Thursday, November 25, 2010

I'm Not Fussy

I said before that there is always a story, every time you ride in a bush taxi, and there is…always.  I could write a story for almost every time I’ve been in one.   Like the time I was leaving Tesvie to come home to Tchekpo.  I’d been at the Bush Taxi station waiting for quite a while.  There’s always a man there ready to hail one down for me.  Most of them know me by now.  They call me Tchekpo, because they know by now that’s where I’m heading.  On this day, I saw a bush taxi a few yards away, and the man called me over, excited that he had found one so fast.  I was happy too.  However he did have a hesitant look on his face, like perhaps he knew what was inside.  He opened the sliding side door, and to my surprise, two goats were standing there, staring me in the eye.  There was a Togolese woman sitting in the front seat, and she said…”oh no yovo(white person)….no, no, no….you can’t ride with the goats," and she cackled.   First, I looked at him incredulously, and then I said, “no…I’m not gonna ride with the goats, I will wait for the next bush taxi.”  I was even a little insulted that this man thought that I would ride with goats.  I thought, do I look like someone who would be ok with riding in the same compartment as the goats?  (It had been a long, very hot day, so I let that thought pass.) I’m sure he would have received a nice little commission from the bush taxi driver for getting a passenger to ride with the goats.  But it would have to be the next sucker.

Or there was the time, the bush taxi runner was entertaining the rest of the passengers with his banter.  He was facing them.  The taxi was full.  I was riding in the front seat…in the middle with my legs straddling the gear shift.  He was speaking in broken French.  I knew he was talking about me, because I picked up a word here and there, and I heard the word American several times.  I turned around and looked at him.  He looked at me, and said, “Est-ce-que vous comprendre moi,” (Do you understand me?)  I said,”yes I do”…though I didn’t.  He said, “you do?, you understand what I’m saying”?  I said, “yes,” and laughed.  He laughed too but looked a little embarrassed, and then he said “I was just telling them that you aren’t fussy.  I see you riding in the bush taxis many times, and most Americans are fussy, but you aren’t.  You are ok.”  Ha…… I’m not at all sure that’s what he was saying, otherwise why would he have been embarrassed that I understood him, but I decided to take him at his word, and was pleased that #1 they were getting to know me, and that #2 that I had earned a reputation for not being a fussy American.  It pleased me.  I agree, I’m not fussy.  It doesn’t do any good to be fussy or to complain, and the people riding with you do seem to acknowledge and appreciate the fact that you don’t expect any extra considerations just because you are white.  I do pull the white card out occasionally when a bush taxi stops and I see there is a place in the front seat.  There might also be plenty of room in the back seats, but I will motion to the front seat with a pleading look.  The front seat is a coveted position.  You only have to share it with two other people (though I have seen them pack four in the front seat on occasion.)  The front seat can kind of be a double-edged sword though……It guarantees a ride with more comfort, but you know in the back of your mind you will be the first to die if the taxi crashes.  To me….it’s worth the risk.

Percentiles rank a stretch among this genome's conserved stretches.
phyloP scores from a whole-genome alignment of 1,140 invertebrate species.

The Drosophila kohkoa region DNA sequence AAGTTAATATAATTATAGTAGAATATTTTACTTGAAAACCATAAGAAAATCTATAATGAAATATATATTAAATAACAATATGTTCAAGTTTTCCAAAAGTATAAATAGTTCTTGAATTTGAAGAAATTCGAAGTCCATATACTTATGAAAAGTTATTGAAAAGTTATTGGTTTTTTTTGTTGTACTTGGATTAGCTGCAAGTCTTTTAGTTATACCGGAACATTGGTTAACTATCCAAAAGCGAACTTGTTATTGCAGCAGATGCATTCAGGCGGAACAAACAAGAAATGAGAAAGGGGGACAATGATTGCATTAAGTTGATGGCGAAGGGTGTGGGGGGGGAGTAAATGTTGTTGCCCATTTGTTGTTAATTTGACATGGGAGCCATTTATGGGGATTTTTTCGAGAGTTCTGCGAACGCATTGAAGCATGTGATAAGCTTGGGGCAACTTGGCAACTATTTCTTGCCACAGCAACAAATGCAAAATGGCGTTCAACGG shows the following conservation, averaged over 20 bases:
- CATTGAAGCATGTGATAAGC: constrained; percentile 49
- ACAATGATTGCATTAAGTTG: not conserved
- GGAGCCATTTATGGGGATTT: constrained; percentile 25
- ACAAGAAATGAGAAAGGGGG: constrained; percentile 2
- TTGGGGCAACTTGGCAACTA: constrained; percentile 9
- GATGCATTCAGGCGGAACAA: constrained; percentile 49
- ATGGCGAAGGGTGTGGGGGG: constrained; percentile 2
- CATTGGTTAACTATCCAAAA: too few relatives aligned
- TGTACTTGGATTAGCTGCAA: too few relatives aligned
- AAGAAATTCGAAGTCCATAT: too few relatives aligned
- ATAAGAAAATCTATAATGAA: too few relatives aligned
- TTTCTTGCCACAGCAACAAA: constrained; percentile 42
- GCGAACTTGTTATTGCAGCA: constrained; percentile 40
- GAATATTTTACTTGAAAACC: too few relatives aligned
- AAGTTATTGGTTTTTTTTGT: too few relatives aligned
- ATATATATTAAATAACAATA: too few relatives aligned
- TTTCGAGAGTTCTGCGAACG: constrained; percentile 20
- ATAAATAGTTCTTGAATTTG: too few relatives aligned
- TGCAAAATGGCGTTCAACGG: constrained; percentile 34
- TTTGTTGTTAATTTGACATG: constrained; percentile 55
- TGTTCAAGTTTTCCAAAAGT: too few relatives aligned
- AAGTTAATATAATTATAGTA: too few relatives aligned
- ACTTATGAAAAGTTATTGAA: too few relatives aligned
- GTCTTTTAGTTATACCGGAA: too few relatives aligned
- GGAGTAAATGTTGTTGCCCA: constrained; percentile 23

BIRDS EYE VIEW of a partially filled bush taxi. 
When the woman in the middle saw this picture she said
Tres Jolie!!!  Very Pretty!
Just recently I rode from Tesvie to Tchekpo in a taxi full of people, about fifteen.  The back was stuffed full of big bags of fertilizer.  I smelled it as soon as they opened the door, and thought about waiting for the next one….but not wanting to be “fussy,” I crawled in.  I was in the back seat.  The fertilizer was right behind me.  The bags poking me in the head.  The smell was SO bad.  Never smelled anything like it, really.  I had purchased two loaves of bread before I left Tesvie, and I kept putting my nose in the bag with the bread to survive.  Some of the passengers laughed when they saw my method of coping.  There were flies (big ones) flying around all of us, all the way home.  When I got home the smell had permeated my clothing, and even my bra and hat.  I immediately took my clothes off and bathed.  I threw my clothes in a pile in my bedroom to be washed, and that night while laying in bed, I could smell it, as if I were still in the van.  The smell was in my nose for days.  Gawd!

So….keep in mind, I go to great lengths to not be “fussy” in the bush taxis.  Usually I greet the other passengers when I enter.  Occasionally I’ll strike up a conversation with someone, but on most days I put my earphones in my ears, and listen to music on my ipod until I reach my destination.   I simply go into a kind of comatose state of mind, try not to think of my cramped surroundings, the bumpy road, or the smell of the bush taxi.  I think everyone has their limits though, and I reached mine the last time I left Lome.

Swearing in party!!